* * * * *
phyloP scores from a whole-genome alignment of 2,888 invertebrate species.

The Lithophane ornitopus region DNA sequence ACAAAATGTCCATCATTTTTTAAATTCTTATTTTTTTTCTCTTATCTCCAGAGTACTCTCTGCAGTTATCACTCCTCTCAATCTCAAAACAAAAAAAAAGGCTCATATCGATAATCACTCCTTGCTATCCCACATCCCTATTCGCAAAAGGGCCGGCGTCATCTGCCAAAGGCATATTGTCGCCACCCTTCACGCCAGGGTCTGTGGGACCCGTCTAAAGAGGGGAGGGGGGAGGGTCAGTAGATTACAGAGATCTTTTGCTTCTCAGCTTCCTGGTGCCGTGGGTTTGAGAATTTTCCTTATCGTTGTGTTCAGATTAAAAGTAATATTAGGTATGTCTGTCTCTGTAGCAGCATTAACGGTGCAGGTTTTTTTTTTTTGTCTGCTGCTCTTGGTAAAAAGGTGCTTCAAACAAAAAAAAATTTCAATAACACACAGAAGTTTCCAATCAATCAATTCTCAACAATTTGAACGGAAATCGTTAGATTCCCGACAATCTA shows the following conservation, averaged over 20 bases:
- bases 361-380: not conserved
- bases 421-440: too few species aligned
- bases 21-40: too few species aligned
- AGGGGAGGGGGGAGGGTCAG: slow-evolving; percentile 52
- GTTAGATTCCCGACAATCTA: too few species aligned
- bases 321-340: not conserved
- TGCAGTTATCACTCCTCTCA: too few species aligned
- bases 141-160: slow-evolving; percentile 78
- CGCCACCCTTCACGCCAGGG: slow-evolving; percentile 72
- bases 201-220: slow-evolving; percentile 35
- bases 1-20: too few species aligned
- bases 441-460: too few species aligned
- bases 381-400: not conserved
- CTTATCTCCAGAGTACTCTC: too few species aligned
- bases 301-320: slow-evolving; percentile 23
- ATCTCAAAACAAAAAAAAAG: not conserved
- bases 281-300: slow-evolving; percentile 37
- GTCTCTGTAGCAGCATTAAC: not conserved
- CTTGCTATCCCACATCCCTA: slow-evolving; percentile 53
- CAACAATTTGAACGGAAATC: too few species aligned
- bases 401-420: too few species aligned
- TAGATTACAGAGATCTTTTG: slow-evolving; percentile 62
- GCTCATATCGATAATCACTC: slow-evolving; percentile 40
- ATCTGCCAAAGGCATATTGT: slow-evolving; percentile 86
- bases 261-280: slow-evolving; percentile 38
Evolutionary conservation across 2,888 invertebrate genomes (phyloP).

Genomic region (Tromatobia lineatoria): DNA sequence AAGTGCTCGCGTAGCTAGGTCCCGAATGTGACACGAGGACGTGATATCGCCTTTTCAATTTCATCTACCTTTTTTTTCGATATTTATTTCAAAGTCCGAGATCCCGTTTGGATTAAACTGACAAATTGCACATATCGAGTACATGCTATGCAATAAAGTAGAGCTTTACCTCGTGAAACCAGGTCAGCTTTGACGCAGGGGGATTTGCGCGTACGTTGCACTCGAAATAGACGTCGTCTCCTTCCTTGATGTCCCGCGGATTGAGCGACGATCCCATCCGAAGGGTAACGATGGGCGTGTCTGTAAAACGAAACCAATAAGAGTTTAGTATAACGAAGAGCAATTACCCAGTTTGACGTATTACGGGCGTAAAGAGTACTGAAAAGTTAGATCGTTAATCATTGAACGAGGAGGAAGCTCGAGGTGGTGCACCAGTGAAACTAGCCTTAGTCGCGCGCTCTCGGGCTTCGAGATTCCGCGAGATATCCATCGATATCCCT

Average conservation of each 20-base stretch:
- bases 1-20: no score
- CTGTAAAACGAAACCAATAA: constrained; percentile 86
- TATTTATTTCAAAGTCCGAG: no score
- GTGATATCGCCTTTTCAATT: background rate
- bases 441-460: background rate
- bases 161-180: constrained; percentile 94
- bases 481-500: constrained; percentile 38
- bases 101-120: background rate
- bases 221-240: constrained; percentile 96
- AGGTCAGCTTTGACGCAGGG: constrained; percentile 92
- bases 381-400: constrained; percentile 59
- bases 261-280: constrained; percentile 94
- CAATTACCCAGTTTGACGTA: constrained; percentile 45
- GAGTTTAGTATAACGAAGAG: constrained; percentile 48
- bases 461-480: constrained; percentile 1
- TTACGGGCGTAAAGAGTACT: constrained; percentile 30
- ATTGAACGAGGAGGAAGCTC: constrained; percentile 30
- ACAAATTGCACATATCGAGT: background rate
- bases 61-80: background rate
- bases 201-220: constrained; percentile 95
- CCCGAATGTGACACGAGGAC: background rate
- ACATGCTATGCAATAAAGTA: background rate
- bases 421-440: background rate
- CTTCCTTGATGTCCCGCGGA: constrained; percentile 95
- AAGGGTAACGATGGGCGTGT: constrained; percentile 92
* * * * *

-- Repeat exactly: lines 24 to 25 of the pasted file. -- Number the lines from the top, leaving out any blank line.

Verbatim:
- TAGATTACAGAGATCTTTTG: slow-evolving; percentile 62
- GCTCATATCGATAATCACTC: slow-evolving; percentile 40